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Road work in Hanging Rock’s future

HANGING ROCK –  After winning the mayoral position for a second term by a narrow margin Nov.

Thursday, November 11, 1999

HANGING ROCK –  After winning the mayoral position for a second term by a narrow margin Nov. 2, Hanging Rock Mayor Wayne Pennington said there are a few changes he wants to make during this administration –  annexation, however, is not one of them.

"The people of Hanging Rock definitely do not want to be annexed into Ironton," he said. "They don’t want to be used to bail Ironton out or to pay taxes or sewer and water rates to the city."

Additionally, Pennington said he does not believe the City of Ironton is even considering the village for annexation, despite what rumors circulate from time to time on the subject.

"I don’t think Ironton is really interested in that and I do know that I have never been contacted by Ironton or by the county to sit in on any of these meetings where possible annexation is discussed," he said. "These meetings that they have are held at times when I am not at liberty to attend them, so any information on the subject has to trickle down to this office."

It isn’t Hanging Rock at all that Ironton is interested in annexing, however, Pennington said.

"I don’t think Ironton really wants to annex Hanging Rock –  I think they’re more interested in the property in Scioto County on the other side of us," he said. "There is a lot of industrial property over there and I think that is what they have their eye on, not the village. It is possible to go around us to get to that, so I’m not sure we have anything to worry about, really."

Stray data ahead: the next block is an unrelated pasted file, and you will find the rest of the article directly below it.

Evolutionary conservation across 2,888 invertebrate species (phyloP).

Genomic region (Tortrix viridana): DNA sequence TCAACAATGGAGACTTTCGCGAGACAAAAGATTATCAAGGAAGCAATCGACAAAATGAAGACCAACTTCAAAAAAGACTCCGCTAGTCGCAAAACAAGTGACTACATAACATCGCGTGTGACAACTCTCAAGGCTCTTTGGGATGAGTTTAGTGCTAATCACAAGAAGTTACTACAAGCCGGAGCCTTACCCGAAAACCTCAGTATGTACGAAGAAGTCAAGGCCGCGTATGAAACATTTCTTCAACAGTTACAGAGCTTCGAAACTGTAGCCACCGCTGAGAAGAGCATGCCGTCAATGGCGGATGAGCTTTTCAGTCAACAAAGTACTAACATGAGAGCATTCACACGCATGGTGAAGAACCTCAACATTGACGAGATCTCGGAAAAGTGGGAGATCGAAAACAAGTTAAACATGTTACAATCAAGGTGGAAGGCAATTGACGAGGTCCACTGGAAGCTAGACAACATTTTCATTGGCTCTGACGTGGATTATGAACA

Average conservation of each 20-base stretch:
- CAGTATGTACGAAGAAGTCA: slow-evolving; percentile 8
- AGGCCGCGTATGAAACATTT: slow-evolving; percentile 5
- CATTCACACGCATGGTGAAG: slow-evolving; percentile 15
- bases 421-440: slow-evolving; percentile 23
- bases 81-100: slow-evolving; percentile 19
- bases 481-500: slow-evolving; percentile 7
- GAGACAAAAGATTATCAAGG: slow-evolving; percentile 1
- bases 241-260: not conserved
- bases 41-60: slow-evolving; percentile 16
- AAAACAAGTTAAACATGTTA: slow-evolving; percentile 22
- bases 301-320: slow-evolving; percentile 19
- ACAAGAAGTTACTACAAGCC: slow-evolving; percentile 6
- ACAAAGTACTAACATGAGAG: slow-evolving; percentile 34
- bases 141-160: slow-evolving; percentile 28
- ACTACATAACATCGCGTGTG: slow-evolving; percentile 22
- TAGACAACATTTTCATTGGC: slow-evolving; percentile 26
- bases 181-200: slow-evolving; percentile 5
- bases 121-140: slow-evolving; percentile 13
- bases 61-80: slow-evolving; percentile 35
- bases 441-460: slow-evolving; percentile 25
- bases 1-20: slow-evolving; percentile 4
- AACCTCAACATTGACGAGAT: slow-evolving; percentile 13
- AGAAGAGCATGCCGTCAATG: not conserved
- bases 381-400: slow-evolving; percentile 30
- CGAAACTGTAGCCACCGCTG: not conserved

Pennington said the subject of annexation into the City of Ironton is a sore subject with many village residents.

"People have a fear of the unknown there; they don’t know anything much about whether or not Ironton is serious about it or if it is just a rumor," he said. "If you’re not informed about this sort of thing, it makes it that much more difficult. You can’t accept something or even think about it if you don’t have any more information than rumors, which, of course, can’t be taken as solid information."

Hanging Rock might or might not be a target for annexation, but there isn’t much room for the village to consider its own expansion, he said.

"We’re sort of landlocked, choked off by Ironton and then the industrial acquisitions on the other side," he said. "We also have the boundaries created by the river and the railroad, as well as the highway and the hills. And, the land availability is very small."

All of these factors mean Hanging Rock likely will stay exactly as it is in terms of size and self-government, he said.

Instead, the changes in store for the village are more along the lines of improvements, Pennington said.

Several projects are on the list for the next four years, but there are a few that have top priority, he added.

"The biggest project right now is replacing the old street signs with new street signs," he said. "Also, the paving projects on North Second and Geswein streets are included in the more immediate projects. Those are the two main ones right now."

Street improvements will continue for several years, he added, so long as the budget can find a way that is financially prudent to support them.

"The roads in the village do need to be widened, and new aprons need to be put in," he said.